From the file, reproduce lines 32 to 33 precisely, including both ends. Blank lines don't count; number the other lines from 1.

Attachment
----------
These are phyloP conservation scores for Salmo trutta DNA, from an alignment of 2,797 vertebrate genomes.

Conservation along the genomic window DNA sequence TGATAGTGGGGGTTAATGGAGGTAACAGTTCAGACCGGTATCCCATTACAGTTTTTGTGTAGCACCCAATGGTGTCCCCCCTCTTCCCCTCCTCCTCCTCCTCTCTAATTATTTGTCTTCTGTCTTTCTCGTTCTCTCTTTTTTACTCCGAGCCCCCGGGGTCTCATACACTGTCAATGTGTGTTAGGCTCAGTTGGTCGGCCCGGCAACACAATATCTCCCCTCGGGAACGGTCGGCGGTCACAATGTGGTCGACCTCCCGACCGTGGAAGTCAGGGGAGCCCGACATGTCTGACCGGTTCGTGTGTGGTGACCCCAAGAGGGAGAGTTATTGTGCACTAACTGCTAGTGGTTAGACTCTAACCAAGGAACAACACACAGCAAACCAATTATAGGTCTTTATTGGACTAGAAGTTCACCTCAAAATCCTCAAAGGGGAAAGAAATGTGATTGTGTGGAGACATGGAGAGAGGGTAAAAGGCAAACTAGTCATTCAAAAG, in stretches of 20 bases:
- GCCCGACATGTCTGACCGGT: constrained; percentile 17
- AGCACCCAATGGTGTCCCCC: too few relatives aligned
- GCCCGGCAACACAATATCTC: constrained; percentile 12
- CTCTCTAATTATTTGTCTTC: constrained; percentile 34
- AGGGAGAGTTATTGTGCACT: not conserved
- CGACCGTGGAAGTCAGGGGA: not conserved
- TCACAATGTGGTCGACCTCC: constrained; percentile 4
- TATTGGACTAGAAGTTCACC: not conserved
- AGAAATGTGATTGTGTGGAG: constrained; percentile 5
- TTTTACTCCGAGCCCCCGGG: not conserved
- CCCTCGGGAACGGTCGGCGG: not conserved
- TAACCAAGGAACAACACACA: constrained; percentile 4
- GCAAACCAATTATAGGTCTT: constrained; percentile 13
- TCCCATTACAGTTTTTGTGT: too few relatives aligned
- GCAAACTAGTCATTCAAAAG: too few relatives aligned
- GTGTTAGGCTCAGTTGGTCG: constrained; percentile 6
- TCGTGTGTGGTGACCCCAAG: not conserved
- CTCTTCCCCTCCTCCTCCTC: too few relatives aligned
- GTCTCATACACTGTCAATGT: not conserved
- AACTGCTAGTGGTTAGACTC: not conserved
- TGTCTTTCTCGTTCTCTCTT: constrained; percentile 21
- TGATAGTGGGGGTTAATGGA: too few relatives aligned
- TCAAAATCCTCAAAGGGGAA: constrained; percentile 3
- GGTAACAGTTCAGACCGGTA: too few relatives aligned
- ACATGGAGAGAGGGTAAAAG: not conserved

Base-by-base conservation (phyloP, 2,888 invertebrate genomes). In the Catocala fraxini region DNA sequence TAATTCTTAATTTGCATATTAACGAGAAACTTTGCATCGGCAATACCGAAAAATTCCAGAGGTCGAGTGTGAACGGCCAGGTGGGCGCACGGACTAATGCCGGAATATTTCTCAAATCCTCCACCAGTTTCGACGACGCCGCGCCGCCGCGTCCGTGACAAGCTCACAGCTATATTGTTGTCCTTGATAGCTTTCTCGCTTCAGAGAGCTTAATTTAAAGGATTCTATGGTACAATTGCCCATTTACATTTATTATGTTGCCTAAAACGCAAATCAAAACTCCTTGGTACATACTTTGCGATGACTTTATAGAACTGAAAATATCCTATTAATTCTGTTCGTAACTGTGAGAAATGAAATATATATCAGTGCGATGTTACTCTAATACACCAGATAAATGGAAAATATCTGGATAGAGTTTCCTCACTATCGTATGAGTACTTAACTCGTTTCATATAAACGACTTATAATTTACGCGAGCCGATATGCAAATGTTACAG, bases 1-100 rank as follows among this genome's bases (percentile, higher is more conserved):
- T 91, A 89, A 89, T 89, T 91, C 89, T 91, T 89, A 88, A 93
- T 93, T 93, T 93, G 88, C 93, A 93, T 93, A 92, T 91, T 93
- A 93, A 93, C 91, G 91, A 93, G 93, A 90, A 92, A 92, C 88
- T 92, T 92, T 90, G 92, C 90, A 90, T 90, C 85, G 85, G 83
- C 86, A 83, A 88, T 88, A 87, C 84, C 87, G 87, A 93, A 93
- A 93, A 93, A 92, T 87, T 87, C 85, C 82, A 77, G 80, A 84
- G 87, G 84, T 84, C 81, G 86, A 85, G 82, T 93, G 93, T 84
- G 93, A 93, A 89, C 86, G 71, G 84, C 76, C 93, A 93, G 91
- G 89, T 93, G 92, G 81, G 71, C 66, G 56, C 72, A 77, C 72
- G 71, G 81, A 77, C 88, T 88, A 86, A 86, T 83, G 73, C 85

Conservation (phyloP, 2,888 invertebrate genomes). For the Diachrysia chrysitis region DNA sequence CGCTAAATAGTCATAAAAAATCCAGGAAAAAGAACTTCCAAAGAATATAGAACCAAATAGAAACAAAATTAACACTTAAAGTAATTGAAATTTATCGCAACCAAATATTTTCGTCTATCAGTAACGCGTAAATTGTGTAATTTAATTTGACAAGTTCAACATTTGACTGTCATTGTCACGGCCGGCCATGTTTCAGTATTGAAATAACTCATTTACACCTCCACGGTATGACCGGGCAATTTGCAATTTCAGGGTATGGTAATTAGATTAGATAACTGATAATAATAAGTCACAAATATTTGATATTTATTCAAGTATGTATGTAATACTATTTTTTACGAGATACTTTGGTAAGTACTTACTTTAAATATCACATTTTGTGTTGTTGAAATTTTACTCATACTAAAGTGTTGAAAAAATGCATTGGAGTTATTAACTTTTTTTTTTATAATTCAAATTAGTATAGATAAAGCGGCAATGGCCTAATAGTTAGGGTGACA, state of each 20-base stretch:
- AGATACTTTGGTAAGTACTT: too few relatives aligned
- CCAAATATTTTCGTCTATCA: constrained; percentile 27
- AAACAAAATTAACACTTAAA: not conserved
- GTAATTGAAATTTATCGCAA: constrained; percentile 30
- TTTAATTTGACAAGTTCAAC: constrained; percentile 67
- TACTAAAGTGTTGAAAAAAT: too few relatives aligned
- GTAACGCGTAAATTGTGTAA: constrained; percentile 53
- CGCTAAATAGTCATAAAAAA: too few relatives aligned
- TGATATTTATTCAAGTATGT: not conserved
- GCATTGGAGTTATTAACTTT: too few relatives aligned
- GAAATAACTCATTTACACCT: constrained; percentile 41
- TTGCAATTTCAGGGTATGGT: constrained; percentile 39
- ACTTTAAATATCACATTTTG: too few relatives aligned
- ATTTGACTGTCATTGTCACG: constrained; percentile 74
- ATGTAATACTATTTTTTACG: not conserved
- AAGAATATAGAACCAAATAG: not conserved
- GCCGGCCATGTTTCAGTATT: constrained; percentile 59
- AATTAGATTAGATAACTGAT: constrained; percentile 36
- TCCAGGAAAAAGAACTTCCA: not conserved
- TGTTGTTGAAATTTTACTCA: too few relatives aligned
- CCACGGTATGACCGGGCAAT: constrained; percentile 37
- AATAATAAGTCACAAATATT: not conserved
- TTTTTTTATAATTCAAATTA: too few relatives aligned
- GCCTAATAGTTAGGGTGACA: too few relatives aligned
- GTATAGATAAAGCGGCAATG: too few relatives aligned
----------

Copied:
- T 92, T 92, T 90, G 92, C 90, A 90, T 90, C 85, G 85, G 83
- C 86, A 83, A 88, T 88, A 87, C 84, C 87, G 87, A 93, A 93